For the purpose of this article, we’ll focus solely on the composition side, but note that a split sheet can also be used for the master recording. These split sheets help determine and solidify the percentage of composition royalties each songwriter will receive in the future.
A split sheet is an agreement that identifies the ownership percentage each producer and/or songwriter has in the song. It also includes other key details like each person’s contribution (lyrics, hook, melody, beats, etc.) and publisher information, as well as whether different versions of the song were created.
This information serves as written evidence of copyright ownership and will assure any third parties — such as your PRO or a potential publisher — that there is no dispute about royalty distribution.
Make sure you remain on the same page as your co-writer(s); if there’s a split discrepancy (e.g., the percentage equals more than 100%), your royalties will be withheld until it’s resolved. For example, if you claim 70% of a song and your co-writer claims 40%, there will be potential conflicts at different pay sources and publishers. This will essentially lock up your royalties until everyone reaches an agreement.
Once you’ve finished writing a song — or a portion of it — in the U.S., it automatically becomes copyrighted by you and your co-writers. No additional paperwork is needed. However, it’s always good practice to register your works with the U.S. Copyright Office.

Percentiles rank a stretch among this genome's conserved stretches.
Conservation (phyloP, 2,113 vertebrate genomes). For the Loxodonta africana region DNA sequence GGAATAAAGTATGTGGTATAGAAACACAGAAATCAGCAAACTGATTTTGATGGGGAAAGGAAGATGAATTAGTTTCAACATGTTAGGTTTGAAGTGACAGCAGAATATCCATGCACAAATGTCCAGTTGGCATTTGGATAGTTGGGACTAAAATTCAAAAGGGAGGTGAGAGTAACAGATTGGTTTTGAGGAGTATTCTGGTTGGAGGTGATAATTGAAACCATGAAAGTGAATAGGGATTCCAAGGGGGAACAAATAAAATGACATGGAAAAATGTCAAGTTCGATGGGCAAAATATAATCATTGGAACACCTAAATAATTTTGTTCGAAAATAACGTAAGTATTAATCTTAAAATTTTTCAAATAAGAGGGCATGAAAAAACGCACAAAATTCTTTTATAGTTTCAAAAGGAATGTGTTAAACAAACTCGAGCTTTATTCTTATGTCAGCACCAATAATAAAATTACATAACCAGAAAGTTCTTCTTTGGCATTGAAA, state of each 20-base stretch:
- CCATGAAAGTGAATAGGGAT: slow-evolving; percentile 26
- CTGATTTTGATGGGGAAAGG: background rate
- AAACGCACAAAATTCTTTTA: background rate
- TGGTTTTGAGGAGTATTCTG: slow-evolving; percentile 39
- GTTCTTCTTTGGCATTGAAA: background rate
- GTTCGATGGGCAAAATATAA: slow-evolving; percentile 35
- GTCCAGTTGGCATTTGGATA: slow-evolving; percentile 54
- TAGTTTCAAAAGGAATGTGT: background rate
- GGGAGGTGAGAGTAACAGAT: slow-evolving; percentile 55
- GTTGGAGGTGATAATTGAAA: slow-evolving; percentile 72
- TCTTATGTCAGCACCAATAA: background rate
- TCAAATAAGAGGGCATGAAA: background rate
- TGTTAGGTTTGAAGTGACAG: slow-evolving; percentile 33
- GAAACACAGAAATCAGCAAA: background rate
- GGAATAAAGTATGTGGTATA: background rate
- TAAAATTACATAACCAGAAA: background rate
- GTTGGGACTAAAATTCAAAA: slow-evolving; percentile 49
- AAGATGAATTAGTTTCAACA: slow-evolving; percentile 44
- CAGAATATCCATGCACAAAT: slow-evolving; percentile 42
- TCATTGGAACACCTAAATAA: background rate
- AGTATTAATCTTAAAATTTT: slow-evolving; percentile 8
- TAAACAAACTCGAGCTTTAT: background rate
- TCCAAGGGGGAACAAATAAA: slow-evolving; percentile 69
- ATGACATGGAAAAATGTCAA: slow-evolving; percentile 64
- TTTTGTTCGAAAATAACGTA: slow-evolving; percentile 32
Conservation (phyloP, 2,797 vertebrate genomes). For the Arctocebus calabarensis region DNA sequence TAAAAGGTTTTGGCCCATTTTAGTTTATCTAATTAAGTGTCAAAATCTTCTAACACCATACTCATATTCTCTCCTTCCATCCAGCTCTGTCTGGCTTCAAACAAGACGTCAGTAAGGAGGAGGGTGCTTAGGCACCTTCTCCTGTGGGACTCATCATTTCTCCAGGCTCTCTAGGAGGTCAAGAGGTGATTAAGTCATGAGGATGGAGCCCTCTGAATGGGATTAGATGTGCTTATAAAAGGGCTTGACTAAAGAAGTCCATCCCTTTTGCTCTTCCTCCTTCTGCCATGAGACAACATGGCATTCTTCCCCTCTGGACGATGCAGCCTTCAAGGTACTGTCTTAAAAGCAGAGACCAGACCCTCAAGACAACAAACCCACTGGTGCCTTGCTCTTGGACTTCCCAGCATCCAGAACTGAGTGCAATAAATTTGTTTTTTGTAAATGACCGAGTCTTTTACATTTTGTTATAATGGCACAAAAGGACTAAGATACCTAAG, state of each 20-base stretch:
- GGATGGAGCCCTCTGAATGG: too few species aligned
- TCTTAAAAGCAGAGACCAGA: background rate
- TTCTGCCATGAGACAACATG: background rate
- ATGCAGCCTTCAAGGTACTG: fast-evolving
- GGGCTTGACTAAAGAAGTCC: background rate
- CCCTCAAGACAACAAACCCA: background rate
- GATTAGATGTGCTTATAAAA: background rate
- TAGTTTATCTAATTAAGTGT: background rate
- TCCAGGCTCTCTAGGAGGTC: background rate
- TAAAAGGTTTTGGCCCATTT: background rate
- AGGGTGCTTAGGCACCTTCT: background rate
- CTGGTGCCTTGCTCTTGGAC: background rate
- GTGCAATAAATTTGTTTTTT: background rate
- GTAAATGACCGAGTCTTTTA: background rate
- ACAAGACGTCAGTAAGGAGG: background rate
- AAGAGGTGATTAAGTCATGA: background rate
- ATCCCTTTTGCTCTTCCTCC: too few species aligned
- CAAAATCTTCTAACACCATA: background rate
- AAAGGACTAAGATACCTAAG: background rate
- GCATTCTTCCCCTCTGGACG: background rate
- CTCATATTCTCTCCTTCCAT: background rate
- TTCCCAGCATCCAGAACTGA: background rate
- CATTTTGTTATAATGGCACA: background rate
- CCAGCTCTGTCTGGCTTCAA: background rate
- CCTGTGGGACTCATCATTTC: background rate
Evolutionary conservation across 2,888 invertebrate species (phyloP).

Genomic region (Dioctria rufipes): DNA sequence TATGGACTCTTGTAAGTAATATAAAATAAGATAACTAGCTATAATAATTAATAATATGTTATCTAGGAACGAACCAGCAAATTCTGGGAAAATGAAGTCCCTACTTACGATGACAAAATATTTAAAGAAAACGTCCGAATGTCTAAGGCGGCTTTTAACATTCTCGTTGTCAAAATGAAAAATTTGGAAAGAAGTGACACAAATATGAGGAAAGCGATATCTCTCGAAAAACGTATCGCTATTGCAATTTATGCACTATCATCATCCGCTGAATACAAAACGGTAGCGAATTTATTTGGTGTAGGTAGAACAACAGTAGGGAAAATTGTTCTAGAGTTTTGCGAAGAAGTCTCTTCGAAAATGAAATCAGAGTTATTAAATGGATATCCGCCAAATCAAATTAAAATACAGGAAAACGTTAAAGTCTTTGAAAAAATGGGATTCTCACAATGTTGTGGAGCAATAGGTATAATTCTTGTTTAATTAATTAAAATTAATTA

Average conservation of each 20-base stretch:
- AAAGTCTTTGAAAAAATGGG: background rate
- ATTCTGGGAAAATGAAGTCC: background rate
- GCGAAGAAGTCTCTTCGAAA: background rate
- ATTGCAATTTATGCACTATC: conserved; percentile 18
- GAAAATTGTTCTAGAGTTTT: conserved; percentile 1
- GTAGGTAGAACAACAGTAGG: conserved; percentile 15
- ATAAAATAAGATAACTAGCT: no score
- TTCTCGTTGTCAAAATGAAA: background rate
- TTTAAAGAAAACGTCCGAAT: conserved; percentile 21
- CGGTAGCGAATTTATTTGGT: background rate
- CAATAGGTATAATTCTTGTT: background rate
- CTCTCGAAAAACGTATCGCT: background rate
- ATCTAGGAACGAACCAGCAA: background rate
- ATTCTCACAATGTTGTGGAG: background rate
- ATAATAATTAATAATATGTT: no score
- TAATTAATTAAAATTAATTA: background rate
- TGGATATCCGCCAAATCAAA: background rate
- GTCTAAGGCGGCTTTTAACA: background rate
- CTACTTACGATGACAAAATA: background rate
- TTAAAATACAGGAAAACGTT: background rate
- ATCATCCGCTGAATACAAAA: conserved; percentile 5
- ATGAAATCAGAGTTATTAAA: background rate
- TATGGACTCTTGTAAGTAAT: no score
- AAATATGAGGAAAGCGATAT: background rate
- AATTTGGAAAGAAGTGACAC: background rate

It’s also important to have a split sheet for every song you write or co-write. Just remember that a split sheet is not a copyright or a substitute for one. They are two separate items that protect the ownership of your songs. Without a split sheet, disputes can arise over the stake each collaborator has in a song.
Federal copyright law states that if no prior agreement exists between contributors or collaborators, all contributors will own an equal share of the song. That’s sometimes true and won’t be an issue, but if some collaborators have a larger or smaller share, it’s important to finalize this ahead of time.
Please note that industry standards and copyright laws will also vary in other countries and territories when it comes to songwriter and producer splits.
How to Determine The Splits
At the end of the day, how you divide a song up depends on you and your co-writers. You can split the rights evenly among each co-writer or you can give each person a percentage according to their contribution.
Genre also plays a part in determining splits. Hip-hop, rap, and dance producers typically get a higher percentage of songwriting royalties than rock or jazz classical producers who receive smaller or, in some cases, no ownership.
However, deals between songwriters and producers vary widely; sometimes they don’t even involve giving up song ownership. It’s essential to discuss deals with your producer(s) as early as possible during the creation of your song to avoid any conflicts.
It’s also important to remember that any samples of someone else’s song must be cleared with all relevant parties first. This includes both the master and publishing owner. You can usually exchange permission for a percentage of the publishing rights and/or negotiate an upfront fee, but nothing is guaranteed; these deals vary widely depending on who’s involved.
Understanding split and lyric sheets will greatly benefit you the next time you write or perform a song with veterans in the music industry. Be sure to do your research and reach out to us if you have any questions.
If you’re not sure where to start, check out our split sheet template to make sure any splits on songs you've co-written are correctly determined, or use our lyric sheet template to ensure you’re including all the correct information.